This story came about from a song I had on repeat.
I was tasked by my former lecturer to write a first person narrative story from a woman’s point of view. No easy task. Ever since I met my girlfriend I feel that I have learned what it takes to be a woman. Before I never really thought about the difficulties they face on a day to day basis. My girlfriend reminds me all the time however, about her struggles and just how important women are (especially her).
The song that inspired the story was Kendrick Lamar’s “No Make-Up (Her Vice)”. It’s a good song and I would recommend that everyone listen to it. The point of view shifts from the man to woman and I think the transition made in that song helped me make the transition in to writing as a woman. Complexities are not something most red blooded males are familiar with. And even when we think we have finally grasped it, we haven’t.
I spent a good hour and a half in the library writing and re-writing this until I felt it was perfect. I felt awkward writing from a woman’s perspective as I can hardly replicate how a woman would feel seeing as I would never feel that way. Therefore my intentions are never to come across as belittling or ignorant. The story is entitled “Wallop”. Any feedback you wish to give me would be excellent.
Greg J Allman.
Wallop! The sound of my skin tenderising under his animal like strength echoed through the room. It’s a sound I’ve become accustomed to over the past two years; it’s the only way I learn from my mistakes. Martin stands over me as I lay a bloody heap on the floor, holding the dinner I spent the best part of an hour preparing for him. “Do you know how stressful my day has been?” He roared, I dared not answer. “Those fuckin’ kids kickin’ at my door. Screamin’, shoutin’, stompin’. All I ask is that when I come home my dinner is A, ready at the table for me to eat it and B, cooked properly so I’m able to eat it. What the fuck do you call this?” The silence hung in the air, the blood in my mouth prevented me from speaking properly. “Steak” I mumbled. “No it fuckin’ aint, it’s shit.” He hurls the plate at the wall causing a splatter of over-cooked meat and broken crockery. I struggle to my feet using his muscular arms to help balance myself; they are just as smooth as I remember. He shoves me away repulsed by my ugliness, who would be attracted to a slobbering bloody mess? I’m lucky to have someone come home to me at night, friends come and go but Martin is here to stay.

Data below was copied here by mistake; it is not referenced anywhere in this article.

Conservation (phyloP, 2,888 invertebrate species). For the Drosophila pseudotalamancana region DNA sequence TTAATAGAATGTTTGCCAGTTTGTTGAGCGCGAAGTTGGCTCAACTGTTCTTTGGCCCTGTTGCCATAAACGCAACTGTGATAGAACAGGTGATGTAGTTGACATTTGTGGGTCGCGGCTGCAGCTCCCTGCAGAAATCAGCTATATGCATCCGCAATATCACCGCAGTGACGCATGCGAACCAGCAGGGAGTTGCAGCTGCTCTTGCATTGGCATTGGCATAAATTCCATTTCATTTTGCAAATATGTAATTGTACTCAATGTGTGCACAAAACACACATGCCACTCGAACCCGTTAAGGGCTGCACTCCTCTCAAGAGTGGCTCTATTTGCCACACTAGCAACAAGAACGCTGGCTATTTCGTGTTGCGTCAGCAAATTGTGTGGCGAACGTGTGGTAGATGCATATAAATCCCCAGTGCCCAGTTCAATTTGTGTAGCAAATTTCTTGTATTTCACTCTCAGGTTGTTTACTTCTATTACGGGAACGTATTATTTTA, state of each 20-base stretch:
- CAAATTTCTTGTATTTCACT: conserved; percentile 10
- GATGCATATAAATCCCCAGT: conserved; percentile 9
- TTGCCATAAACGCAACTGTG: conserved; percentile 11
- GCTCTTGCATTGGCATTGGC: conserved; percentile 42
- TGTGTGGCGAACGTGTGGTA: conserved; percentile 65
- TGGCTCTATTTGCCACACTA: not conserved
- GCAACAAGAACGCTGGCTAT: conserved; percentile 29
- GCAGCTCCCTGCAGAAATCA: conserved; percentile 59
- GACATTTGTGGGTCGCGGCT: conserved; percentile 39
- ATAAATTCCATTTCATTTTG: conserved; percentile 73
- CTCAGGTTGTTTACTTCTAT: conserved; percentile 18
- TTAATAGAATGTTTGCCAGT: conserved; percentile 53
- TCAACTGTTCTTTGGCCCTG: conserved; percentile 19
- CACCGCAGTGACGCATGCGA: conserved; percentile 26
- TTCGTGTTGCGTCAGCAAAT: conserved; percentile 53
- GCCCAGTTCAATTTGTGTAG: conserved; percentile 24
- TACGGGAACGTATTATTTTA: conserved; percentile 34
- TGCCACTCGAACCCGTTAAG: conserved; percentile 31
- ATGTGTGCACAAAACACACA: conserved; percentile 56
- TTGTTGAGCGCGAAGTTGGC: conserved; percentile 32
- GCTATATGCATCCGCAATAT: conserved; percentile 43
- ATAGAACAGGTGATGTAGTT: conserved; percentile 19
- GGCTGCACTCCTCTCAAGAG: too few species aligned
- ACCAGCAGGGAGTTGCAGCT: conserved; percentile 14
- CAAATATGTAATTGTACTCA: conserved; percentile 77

He switches on the telly immediately sweeping me under the rug; I scuttle to the kitchen in search for the dust pan and brush. This mess had better be cleaned up; he works too hard to come home to a messy house. I carefully navigate around the television as I sweep up, I don’t want to disturb him when he’s in this fragile state. He never took being made redundant very well, and has had to make drastic life changes. I catch a glimpse of myself in the mirror, a bloodied lip, worn eyes and a bruised cheek, my scars of love.
He never saw me sneak out of the kitchen in to the bedroom; I hope he likes my surprise. My days as a counter girl in a department store will finally pay off, ‘only the pretty girls get a counter’ mum used to say, I remember the days when boys would fall over themselves to walk me home or to just steal a kiss from me. He used to kiss me all the time, maybe he will if I’m pretty again. I disguise the dark purple colour of my cheek with foundation and blusher; he’ll never remember the damage. Lipstick is an easy camouflage to cover up the blood on my lips and my worn out eyes are alive again with the help of mascara, and like that, voila. I’m beautiful. My glowing cheeks shine in the light, my succulent lips and inviting eyes would be alluring to the blind.
I set foot back in to the living room, my heart sounds like someone is taking drum sticks to it, my whole body trembles with every step closer to the television, I free my hands from each other and allow him to take in my beauty. “You look fuckin’ ridiculous” he says brushing past me and out the front door. Love doesn’t live here anymore.